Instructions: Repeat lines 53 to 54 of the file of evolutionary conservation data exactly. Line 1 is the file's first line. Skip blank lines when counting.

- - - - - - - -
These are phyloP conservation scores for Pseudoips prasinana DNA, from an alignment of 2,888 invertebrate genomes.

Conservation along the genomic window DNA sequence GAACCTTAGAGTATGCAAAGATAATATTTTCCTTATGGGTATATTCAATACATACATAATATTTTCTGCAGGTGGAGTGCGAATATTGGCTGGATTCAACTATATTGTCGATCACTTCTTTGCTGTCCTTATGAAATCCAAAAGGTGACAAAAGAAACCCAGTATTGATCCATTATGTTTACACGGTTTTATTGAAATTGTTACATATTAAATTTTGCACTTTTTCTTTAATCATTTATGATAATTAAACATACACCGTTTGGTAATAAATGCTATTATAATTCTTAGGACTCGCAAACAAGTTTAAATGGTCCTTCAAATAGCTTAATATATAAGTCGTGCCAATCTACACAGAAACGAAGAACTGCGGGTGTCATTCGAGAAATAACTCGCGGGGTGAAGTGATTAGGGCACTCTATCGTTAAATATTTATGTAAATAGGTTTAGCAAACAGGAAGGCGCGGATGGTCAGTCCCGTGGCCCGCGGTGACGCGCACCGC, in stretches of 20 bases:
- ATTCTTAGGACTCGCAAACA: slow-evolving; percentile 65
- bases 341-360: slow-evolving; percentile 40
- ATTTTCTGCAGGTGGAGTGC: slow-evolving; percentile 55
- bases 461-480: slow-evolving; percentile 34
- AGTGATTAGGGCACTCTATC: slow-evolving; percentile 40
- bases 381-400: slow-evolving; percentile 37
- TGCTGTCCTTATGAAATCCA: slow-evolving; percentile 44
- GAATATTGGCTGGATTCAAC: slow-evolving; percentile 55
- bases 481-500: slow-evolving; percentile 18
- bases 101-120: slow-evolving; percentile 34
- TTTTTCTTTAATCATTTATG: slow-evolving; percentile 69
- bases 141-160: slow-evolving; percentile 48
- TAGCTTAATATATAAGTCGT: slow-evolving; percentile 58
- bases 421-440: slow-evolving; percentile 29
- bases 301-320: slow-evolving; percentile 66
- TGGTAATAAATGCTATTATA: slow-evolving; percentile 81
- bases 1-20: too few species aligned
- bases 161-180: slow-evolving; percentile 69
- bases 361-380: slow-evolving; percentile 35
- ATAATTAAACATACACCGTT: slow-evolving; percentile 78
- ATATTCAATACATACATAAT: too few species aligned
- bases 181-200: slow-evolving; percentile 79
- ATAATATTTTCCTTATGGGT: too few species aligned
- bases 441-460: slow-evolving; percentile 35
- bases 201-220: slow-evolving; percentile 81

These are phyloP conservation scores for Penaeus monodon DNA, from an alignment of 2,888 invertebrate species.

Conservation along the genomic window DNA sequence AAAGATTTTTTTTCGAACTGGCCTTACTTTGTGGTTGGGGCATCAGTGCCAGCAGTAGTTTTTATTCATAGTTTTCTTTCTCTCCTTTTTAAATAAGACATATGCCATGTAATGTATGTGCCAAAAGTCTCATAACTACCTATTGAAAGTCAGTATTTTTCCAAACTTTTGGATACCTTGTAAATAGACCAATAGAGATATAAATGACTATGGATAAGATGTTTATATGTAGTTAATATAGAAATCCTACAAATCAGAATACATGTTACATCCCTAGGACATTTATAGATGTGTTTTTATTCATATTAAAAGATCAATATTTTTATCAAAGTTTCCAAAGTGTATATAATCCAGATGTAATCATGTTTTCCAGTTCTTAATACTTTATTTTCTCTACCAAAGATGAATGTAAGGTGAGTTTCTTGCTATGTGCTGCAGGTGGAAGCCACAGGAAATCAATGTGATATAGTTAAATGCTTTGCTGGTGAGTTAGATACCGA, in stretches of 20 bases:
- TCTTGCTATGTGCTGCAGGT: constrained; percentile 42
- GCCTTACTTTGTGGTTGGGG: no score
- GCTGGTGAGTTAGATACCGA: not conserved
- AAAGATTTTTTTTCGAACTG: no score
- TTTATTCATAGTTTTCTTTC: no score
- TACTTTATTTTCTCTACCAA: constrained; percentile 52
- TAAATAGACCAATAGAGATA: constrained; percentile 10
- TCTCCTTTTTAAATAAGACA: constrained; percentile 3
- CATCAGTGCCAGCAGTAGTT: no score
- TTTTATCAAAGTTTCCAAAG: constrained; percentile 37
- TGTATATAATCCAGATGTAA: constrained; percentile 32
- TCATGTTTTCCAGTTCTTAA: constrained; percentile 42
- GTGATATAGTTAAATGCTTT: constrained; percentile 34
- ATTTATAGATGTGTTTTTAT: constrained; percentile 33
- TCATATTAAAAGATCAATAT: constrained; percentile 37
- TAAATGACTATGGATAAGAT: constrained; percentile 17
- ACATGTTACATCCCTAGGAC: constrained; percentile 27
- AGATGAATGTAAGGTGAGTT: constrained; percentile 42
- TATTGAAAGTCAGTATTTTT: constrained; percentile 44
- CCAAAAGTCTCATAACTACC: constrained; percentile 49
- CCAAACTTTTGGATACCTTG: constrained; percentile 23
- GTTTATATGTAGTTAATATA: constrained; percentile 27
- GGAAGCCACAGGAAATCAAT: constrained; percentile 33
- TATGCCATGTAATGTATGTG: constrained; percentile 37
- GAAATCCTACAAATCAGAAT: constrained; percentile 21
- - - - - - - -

- TATGCCATGTAATGTATGTG: constrained; percentile 37
- GAAATCCTACAAATCAGAAT: constrained; percentile 21